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NetworkManager Now Supports Link-Local Thunderbolt Networking

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  • #11
    Originally posted by Sonadow View Post
    I don't use NetworkManager. Is there a way to do this through ip link? Will the thunderbolt interfaces even be exposed under ip link?
    Yes. To the userspace the device just looks like a regular Ethernet. What NetworkManager helps with is the link-local addressing for. Without it the kernel would handle link-local IPv6 addressing while you could set IPv4 addresses manually (or even run DHCP).

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    • #12
      Originally posted by Sniperfox47 View Post
      It's just disappointing that on the vast majority of laptops this will be limited to 20Gb/s due to the way the controller is handled on the chipsets. You wind up with the performance of a 4x PCIe 2.0 link rather than the full speed of a 4x 3.0 link.
      Like everything else that will change as the chipsets mature. We have to remember TB3 is rather new especially when you consider stable hardware and software. Im fully expecting to see TB3 support integrated into more SoC. i wouldnt be surprised at all if Apples A12 has TB support integrated in. AMD may even get on board now that Intel has opened the tech up a bit.

      Tb may be one if those new technologies that actually takes off. It certainly has the performance and flexibility to do so.

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      • #13
        Originally posted by wizard69 View Post

        Like everything else that will change as the chipsets mature. We have to remember TB3 is rather new especially when you consider stable hardware and software. Im fully expecting to see TB3 support integrated into more SoC. i wouldnt be surprised at all if Apples A12 has TB support integrated in. AMD may even get on board now that Intel has opened the tech up a bit.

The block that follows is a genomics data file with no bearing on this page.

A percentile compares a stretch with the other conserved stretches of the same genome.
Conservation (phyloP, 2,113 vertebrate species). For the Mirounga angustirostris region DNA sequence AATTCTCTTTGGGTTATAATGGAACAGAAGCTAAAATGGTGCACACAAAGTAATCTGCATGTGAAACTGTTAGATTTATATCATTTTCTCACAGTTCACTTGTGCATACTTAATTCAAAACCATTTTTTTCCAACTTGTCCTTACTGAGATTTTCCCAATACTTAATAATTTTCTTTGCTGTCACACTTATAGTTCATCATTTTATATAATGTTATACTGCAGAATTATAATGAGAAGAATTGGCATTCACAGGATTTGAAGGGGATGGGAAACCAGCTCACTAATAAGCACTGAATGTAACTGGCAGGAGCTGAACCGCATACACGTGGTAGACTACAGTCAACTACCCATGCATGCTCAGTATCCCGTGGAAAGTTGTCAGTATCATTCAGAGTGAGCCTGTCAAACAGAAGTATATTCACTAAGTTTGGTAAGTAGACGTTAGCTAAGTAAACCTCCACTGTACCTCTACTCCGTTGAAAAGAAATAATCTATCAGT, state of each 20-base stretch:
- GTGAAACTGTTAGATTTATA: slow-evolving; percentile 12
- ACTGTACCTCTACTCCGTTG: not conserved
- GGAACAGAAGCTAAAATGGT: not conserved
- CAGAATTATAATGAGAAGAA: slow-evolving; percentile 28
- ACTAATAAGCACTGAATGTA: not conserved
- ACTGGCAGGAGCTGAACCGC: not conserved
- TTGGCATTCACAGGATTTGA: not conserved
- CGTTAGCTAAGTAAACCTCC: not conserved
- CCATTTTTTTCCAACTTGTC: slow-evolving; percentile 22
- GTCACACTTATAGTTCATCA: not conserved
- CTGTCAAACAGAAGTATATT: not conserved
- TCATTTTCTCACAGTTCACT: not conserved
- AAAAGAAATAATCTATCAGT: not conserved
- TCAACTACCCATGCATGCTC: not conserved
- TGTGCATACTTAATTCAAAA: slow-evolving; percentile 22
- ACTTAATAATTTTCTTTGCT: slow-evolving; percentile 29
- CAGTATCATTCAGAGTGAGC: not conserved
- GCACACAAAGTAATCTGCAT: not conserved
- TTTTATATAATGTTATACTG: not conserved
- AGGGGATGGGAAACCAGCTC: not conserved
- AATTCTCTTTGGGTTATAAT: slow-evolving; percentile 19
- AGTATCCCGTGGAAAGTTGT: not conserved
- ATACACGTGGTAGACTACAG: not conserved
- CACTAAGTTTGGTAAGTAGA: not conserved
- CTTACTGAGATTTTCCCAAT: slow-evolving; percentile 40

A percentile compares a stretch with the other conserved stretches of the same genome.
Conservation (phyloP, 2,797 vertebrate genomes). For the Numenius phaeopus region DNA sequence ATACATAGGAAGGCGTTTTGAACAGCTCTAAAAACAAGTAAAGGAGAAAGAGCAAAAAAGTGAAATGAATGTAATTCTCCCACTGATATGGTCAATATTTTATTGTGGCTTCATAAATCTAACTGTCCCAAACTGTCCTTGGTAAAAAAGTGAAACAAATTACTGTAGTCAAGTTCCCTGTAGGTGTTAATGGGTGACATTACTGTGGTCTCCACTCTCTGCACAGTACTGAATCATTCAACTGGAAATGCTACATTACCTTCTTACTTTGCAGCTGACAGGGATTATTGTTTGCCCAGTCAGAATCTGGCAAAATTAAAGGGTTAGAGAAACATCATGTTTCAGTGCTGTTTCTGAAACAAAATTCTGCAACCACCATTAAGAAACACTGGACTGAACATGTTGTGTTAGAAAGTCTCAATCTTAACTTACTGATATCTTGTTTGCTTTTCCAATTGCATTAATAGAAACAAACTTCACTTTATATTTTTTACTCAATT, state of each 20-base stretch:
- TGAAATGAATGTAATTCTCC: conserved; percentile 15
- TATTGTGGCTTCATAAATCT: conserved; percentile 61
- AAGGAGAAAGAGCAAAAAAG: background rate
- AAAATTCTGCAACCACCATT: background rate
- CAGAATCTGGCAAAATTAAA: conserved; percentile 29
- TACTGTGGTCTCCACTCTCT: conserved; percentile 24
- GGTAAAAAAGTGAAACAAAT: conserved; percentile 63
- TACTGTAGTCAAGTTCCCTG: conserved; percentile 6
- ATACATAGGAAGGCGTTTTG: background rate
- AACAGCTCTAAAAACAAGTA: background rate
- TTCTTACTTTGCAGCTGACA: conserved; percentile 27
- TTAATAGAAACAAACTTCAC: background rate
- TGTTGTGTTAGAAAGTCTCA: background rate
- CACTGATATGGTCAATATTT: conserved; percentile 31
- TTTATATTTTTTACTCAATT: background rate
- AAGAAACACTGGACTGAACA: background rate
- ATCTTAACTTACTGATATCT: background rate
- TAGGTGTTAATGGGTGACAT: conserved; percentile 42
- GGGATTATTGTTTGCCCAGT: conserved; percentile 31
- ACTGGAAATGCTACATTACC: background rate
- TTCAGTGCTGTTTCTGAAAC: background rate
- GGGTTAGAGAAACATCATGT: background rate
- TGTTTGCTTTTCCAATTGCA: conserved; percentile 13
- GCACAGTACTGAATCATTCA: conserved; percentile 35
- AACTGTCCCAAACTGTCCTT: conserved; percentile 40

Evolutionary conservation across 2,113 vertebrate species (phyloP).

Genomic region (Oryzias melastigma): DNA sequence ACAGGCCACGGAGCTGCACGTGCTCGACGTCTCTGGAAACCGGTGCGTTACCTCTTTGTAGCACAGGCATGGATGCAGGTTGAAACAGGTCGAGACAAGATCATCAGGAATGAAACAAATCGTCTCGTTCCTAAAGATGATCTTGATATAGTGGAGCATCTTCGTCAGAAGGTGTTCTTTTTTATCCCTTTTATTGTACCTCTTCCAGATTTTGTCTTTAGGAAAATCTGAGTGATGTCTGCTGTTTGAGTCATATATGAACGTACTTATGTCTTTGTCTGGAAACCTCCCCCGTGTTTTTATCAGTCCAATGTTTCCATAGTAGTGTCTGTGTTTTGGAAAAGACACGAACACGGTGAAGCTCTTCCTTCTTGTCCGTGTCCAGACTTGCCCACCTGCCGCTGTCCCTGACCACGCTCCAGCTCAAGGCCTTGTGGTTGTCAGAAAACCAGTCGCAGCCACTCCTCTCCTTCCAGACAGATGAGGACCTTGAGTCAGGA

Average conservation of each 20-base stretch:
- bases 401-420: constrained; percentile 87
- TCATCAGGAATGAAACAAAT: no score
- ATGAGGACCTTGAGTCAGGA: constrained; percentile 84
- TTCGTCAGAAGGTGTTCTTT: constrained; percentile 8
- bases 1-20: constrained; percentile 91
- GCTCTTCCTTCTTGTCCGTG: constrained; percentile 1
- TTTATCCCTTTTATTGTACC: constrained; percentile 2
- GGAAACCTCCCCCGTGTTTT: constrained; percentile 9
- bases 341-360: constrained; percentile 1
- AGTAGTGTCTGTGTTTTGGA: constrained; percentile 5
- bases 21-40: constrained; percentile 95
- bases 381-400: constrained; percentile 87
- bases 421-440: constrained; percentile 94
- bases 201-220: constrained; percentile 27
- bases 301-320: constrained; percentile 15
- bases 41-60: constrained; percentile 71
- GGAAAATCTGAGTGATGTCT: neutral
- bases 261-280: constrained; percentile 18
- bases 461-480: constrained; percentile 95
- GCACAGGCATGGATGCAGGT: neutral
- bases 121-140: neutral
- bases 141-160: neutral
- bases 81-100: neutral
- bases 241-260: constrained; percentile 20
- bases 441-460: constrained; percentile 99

Tb may be one if those new technologies that actually takes off. It certainly has the performance and flexibility to do so.
        I wasn't referring to how it's implimented on the Thunderbolt chipsets but rather than CPU chipsets.

        On any U or Y series mobile processors all the PCIe lanes come off the PCH, not the CPU itself, and most vendor's configure the CPU-PCH interconnect in "GT2" mode rather than the full performance "GT4" mode. This limits the link to half speed for power savings, but also bottlenecks your thunderbolt controller.

        The face that in these CPUs all the lanes are off the chipsets also means that any high performance PCIe parts like nVME SSDs cut into your thunderbolt performance since they all get bottlenecked over this 4x PCIe link.

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        • #14
          The biggest advantage is speed, which is over 10Gbit/s (see my post above for a 20Gbit/s example) theoretically up to 40Gbit/s.
          Sorry but i know too much about computing to believe in theoretical interface specs for its first implementation for some OS, i want to see benchmarks and after that we can speak about it..

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          • #15
            yep but sometimes stuff lives up to hype and claims. A raw PCIe link between two computers should allow for fast and low overhead networking. This thing is the new Firewire, which was a kind of serial external SCSI and had low overhead and allowed networking between two computers also.
            But like Firewire I don't think it will be especially widespread. On mobile chips, down to tablet/smartphone? Why not but keep in mind, such I/O is expensive, power hungry, takes room. So, you will never see a smartphone or netbook with Thunderbolt ever. Even gaming desktops and laptops don't have it.

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